1. The traditional starting points such as Ted Mielczarek’s extension wizard (http://ted.mielczarek.org/code/mozilla/extensionwiz/) are great for overall code organization, but of course lack any real implementation details
    SUGGESTION: More tutorial documentation!

    2. Thus, for a newbie extension developer, the next logical step is to inspect code from exemplar extensions. Some of my favorites are Firebug, Web Developer and Zotero. The *.xpi and *.jar zipped format for code makes it easy to do code inspection. However (and soon!), modifying existing routines becomes a pain. The overlay mechanism means it is totally unclear which ids are inherited from the base, and which are new. Attempts to combine and modify XUL code from multiple sources runs into the problem of breaking essential internal references. After some days of inspection, I still don’t grok ids and best practices for naming ids. I also thought I understood the CSS differences between ids and classes, but am not sure they apply across the board to XUL.
    SUGGESTION: Naming and coding standards (Pascal v camel v hyphened id naming, for example)
    SUGGESTION: Better means to extract out the parent DOM ids (DOM Inspector or Firebug does not work on the browser DOM, and I have been leery of working directly with Firefox in code)
    SUGGESTION: Document where to find critical parent ids in the Mozilla source

    3. Quickly, things spiral from simple documentation to the real messiness of a working app extension. How does one create a bottom panel? Write to a sidebar? Set preferences? Employ a simple SQLite DB? Manipulate windows or layouts within the browser? Find exemplar combined XUL-JS-DTD-CSS packages?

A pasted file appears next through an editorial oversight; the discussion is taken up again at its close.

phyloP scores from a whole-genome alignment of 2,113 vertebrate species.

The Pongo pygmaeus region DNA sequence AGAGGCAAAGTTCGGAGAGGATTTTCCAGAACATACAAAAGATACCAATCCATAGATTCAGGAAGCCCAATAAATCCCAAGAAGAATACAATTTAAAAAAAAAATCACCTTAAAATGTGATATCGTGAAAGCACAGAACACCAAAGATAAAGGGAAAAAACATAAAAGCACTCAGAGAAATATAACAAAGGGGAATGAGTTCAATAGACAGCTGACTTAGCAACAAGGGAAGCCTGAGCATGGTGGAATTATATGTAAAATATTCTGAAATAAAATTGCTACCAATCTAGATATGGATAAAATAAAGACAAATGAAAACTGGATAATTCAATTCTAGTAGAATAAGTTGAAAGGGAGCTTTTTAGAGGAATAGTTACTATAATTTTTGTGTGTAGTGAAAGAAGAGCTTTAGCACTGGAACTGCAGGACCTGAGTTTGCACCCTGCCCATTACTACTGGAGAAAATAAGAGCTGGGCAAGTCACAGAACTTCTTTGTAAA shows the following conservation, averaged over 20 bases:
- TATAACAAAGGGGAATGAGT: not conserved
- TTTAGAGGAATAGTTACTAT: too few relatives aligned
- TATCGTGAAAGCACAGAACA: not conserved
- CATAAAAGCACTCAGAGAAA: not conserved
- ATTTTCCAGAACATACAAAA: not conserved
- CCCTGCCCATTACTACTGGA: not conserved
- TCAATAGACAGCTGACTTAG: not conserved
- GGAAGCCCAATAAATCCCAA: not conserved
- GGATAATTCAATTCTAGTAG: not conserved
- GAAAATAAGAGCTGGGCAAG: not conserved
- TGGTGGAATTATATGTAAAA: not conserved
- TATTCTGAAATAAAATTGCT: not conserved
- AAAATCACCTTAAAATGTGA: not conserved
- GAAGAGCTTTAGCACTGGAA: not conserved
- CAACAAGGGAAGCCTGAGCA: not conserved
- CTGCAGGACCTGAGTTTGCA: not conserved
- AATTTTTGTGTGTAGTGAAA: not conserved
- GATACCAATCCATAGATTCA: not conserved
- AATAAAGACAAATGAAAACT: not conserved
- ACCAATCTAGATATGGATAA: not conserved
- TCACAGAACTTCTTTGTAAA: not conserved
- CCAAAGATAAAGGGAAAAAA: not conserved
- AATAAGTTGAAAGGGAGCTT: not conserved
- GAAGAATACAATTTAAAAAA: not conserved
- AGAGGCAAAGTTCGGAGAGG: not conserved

SUGGESTION: I will shortly review your XUL Explorer, but it looks like the idea of self-contained “exemplary” code snippet packages could be taken considerably further
    SUGGESTION: I myself am working on a basic “shell” template for extensions (with, hopefully, well documentated code) that can be installed as an XPI. Much more of this is needed.

    Again, I wish you well. I think this technology is fantastic, and points the way to the future. If I may be of some assistance, please don’t hesitate to contact me directly.

    Thanks, Mike

  12. Mark Finkle said,

    January 22, 2007 @ 9:19 pm

    Mike–

    Thanks for the detailed comment. I wanted to respond to as many of your points as I could:
    1. Tutorials and Code Snippets are a good thing and we are working to create more of them.
    2. DOM Inspector is a great tool for “spelunking” the browser for element IDs and structure. Yes, you can use it on the browser too, just type “chrome://browser/content/browser.xul” in the DOM Inspector’s URL field. I guess an MDC article would be nice.
    3. I plan to keep evolving XUL Explorer into a suitable extension development tool. Feedback like yours helps keep me focused on it.

    Thanks

  13. pd said,

    January 24, 2007 @ 6:34 am

    Mark

    What seems desperately lacking is someone or some initiative to ‘champion’ the cause of an IDE. Surely it should have the status of a core app like Firefox and Thunderbird?

    What frustrates me the most is that there are so many pieces already there but nobody has integrated them.

    Out of curiosity I wonder if even central MoFoCo employees like yourself know about all of these:

    XULMaker – http://xulmaker.mozdev.org/
    Firebug – http://www.getfirebug.com/
    Extension Developer Extension – http://ted.mielczarek.org/code/mozilla/extensiondev/
    DOM Inspector – http://www.mozilla.org/projects/inspector/
    Venkman – http://www.mozilla.org/projects/venkman/
    Luxor – http://luxor-xul.sourceforge.net/
    Any of these – http://xul.sourceforge.net/

    Plus I’m sure there’s more.

    Am I missing something? Does the community think that plugins for Eclipse or another IDE will suffice?

    If the Mozilla platform is going to explode, surely it needs something like VisualBasic 6? Something simple but powerful.